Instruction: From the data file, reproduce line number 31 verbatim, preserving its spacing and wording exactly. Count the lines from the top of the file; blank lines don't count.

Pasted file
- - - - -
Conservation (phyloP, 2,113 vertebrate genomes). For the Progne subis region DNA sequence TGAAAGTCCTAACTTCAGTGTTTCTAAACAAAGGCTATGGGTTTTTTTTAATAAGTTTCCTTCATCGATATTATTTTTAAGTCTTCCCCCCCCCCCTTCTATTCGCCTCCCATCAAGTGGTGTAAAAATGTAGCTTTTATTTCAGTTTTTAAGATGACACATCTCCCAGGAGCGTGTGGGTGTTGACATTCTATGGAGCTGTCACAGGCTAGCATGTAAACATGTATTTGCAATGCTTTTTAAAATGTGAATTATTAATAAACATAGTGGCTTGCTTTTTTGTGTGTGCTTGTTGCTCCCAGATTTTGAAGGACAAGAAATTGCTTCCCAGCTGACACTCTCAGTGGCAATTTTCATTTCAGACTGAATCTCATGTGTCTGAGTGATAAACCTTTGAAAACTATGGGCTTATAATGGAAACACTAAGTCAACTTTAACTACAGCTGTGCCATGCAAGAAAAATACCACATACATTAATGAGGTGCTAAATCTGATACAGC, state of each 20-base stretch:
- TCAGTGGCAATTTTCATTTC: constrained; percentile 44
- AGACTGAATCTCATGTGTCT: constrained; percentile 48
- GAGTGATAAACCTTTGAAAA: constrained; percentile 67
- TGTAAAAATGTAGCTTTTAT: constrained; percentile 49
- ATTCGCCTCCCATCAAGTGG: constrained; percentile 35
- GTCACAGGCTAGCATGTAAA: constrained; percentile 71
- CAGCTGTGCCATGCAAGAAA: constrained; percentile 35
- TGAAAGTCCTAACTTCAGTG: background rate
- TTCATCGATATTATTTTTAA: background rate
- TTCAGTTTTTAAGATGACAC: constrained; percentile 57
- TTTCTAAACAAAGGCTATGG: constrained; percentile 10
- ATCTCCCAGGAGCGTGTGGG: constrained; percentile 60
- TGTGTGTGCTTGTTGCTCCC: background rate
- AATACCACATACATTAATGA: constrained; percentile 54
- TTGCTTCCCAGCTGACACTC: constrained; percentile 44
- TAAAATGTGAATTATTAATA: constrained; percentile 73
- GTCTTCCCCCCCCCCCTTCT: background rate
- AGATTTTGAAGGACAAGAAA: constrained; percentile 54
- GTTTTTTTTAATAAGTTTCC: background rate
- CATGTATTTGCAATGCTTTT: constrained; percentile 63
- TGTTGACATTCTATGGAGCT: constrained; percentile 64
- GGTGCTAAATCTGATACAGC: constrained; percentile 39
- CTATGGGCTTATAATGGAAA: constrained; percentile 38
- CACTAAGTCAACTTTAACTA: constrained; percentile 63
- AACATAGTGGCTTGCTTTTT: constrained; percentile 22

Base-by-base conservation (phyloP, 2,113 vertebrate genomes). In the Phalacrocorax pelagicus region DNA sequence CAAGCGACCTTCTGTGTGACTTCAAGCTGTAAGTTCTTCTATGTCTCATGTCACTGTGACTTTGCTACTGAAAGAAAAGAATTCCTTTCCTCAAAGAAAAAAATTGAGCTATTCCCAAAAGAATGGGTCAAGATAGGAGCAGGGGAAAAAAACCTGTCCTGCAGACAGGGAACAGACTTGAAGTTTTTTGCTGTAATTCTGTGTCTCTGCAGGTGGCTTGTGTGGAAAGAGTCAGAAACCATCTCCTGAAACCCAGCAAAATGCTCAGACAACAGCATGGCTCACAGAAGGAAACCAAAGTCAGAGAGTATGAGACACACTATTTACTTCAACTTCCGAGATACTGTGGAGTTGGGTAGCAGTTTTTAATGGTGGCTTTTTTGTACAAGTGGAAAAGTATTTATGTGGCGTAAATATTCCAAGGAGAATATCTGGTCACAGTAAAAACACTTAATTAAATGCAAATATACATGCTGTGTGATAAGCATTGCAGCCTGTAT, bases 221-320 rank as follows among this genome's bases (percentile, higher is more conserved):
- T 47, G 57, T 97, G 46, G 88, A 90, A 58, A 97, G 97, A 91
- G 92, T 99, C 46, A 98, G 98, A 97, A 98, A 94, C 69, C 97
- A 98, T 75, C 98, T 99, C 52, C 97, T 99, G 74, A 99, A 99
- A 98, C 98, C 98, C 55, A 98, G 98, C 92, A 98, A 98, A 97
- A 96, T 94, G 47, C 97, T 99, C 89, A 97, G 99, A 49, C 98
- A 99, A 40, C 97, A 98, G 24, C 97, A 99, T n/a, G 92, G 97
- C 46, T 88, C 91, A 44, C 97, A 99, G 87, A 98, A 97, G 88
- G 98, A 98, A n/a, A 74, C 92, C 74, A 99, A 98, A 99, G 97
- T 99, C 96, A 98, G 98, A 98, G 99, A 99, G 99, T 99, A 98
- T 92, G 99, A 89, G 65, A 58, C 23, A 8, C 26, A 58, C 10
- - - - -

- A 98, C 98, C 98, C 55, A 98, G 98, C 92, A 98, A 98, A 97